Federal election: voters skeptical about infrastructure spending

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Voters are skeptical about one thing in the wake of the federal government’s massive $17.9 billion cash outlay, a new study finds.

Voters are more skeptical than ever that taxpayers’ money is being spent on infrastructure projects, according to a pre-election poll.

More than two-thirds of respondents to the ANU’s Australian Perspectives on Infrastructure study said politicians have too much influence over how projects are selected.

A further 59% said they believed the projects were approved for political reasons.

Study director Professor Sara Bice said the study reflected frustration that local communities are being ignored to engage in infrastructure projects.

“Community members in some of Australia’s most infrastructure-intensive environments told us they felt less able to influence the process and less confident in infrastructure developers as impacts on them and their communities are growing,” she said.

The ANU study is the first national report on how communities think about infrastructure and stems from the federal government’s massive $17.9 billion budget commitment to projects ahead of the election.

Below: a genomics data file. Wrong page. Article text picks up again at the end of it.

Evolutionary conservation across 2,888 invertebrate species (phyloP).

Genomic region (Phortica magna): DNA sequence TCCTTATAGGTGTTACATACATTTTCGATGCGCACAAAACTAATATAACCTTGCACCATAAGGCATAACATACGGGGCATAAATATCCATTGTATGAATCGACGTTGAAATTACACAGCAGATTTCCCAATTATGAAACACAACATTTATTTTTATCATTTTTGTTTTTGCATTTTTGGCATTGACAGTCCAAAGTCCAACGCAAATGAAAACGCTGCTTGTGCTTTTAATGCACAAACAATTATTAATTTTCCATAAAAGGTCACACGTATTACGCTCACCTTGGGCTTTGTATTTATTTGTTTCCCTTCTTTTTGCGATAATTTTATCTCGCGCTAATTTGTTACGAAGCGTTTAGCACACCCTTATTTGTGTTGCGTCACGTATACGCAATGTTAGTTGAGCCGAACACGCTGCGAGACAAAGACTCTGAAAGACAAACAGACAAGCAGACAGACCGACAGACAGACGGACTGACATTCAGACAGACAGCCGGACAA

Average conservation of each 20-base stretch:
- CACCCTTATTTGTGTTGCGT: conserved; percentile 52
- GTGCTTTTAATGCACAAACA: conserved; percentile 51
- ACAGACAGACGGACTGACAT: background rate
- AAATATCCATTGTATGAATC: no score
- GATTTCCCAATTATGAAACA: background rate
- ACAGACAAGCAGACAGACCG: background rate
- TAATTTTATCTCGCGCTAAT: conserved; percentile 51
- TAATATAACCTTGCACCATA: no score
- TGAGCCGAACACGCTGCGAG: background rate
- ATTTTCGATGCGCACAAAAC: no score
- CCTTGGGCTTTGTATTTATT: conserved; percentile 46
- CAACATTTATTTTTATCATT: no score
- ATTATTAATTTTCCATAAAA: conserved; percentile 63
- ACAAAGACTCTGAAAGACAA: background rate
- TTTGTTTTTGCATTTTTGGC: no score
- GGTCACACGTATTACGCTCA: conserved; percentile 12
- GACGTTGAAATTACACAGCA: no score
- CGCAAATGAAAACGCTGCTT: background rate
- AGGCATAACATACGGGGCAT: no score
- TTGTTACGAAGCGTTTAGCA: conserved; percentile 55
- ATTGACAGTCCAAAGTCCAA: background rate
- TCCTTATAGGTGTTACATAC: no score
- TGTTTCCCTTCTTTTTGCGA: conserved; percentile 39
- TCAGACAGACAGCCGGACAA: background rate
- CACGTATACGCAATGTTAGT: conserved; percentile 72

While 71% of Australians agree investment could be key to rebuilding the economy, Prof Brice said the perceived politicization of project selection was damaging trust in development.

“Community members recognize that infrastructure is highly politicized in Australia and it undermines their trust in government to select the projects they need most,” she said.

“As a result, we see people relying on independent regulators and their fellow community members, not representative government, to make sure infrastructure developers do the right thing.”

Only 15% of the projects announced in the government’s latest financial report were ticked as priorities by Infrastructure Australia.

Danielle Wood of the Grattan Institute said many of the projects “don’t yet have a business case” and the likelihood of cost overruns was “increased”.

“The pipeline of road and rail projects across the country is already huge,” she said.

“State governments running these projects have highlighted the challenges of raw material, machinery and labor shortages, even indicating that some projects may have to be delayed as a result.

“Adding more non-urgent projects to this pipeline doesn’t make much sense.”

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